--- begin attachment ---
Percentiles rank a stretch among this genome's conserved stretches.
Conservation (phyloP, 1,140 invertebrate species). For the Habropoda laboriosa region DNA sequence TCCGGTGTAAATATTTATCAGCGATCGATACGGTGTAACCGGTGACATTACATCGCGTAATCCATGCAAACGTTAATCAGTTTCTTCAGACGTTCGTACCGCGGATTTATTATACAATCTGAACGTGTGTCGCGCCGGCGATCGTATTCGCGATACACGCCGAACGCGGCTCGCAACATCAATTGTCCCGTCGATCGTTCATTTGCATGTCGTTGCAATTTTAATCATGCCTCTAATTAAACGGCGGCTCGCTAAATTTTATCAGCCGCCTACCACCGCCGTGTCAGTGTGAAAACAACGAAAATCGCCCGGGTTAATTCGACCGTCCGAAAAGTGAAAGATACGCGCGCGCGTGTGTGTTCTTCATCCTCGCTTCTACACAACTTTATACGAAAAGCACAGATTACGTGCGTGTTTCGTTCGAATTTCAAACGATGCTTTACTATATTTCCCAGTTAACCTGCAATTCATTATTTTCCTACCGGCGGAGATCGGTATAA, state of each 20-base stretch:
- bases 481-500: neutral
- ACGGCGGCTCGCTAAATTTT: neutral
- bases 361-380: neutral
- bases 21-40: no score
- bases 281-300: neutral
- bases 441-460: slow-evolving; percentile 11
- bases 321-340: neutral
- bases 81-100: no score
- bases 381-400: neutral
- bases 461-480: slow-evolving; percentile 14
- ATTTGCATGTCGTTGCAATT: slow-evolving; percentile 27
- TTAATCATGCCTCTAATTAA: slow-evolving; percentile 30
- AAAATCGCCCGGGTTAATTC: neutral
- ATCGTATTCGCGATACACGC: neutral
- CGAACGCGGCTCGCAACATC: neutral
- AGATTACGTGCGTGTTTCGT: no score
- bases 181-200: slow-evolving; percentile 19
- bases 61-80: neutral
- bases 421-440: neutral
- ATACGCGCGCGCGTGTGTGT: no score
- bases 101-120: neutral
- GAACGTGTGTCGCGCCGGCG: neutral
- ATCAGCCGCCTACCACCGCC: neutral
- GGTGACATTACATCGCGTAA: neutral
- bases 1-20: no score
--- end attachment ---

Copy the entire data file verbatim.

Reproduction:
Percentiles rank a stretch among this genome's conserved stretches.
Conservation (phyloP, 1,140 invertebrate species). For the Habropoda laboriosa region DNA sequence TCCGGTGTAAATATTTATCAGCGATCGATACGGTGTAACCGGTGACATTACATCGCGTAATCCATGCAAACGTTAATCAGTTTCTTCAGACGTTCGTACCGCGGATTTATTATACAATCTGAACGTGTGTCGCGCCGGCGATCGTATTCGCGATACACGCCGAACGCGGCTCGCAACATCAATTGTCCCGTCGATCGTTCATTTGCATGTCGTTGCAATTTTAATCATGCCTCTAATTAAACGGCGGCTCGCTAAATTTTATCAGCCGCCTACCACCGCCGTGTCAGTGTGAAAACAACGAAAATCGCCCGGGTTAATTCGACCGTCCGAAAAGTGAAAGATACGCGCGCGCGTGTGTGTTCTTCATCCTCGCTTCTACACAACTTTATACGAAAAGCACAGATTACGTGCGTGTTTCGTTCGAATTTCAAACGATGCTTTACTATATTTCCCAGTTAACCTGCAATTCATTATTTTCCTACCGGCGGAGATCGGTATAA, state of each 20-base stretch:
- bases 481-500: neutral
- ACGGCGGCTCGCTAAATTTT: neutral
- bases 361-380: neutral
- bases 21-40: no score
- bases 281-300: neutral
- bases 441-460: slow-evolving; percentile 11
- bases 321-340: neutral
- bases 81-100: no score
- bases 381-400: neutral
- bases 461-480: slow-evolving; percentile 14
- ATTTGCATGTCGTTGCAATT: slow-evolving; percentile 27
- TTAATCATGCCTCTAATTAA: slow-evolving; percentile 30
- AAAATCGCCCGGGTTAATTC: neutral
- ATCGTATTCGCGATACACGC: neutral
- CGAACGCGGCTCGCAACATC: neutral
- AGATTACGTGCGTGTTTCGT: no score
- bases 181-200: slow-evolving; percentile 19
- bases 61-80: neutral
- bases 421-440: neutral
- ATACGCGCGCGCGTGTGTGT: no score
- bases 101-120: neutral
- GAACGTGTGTCGCGCCGGCG: neutral
- ATCAGCCGCCTACCACCGCC: neutral
- GGTGACATTACATCGCGTAA: neutral
- bases 1-20: no score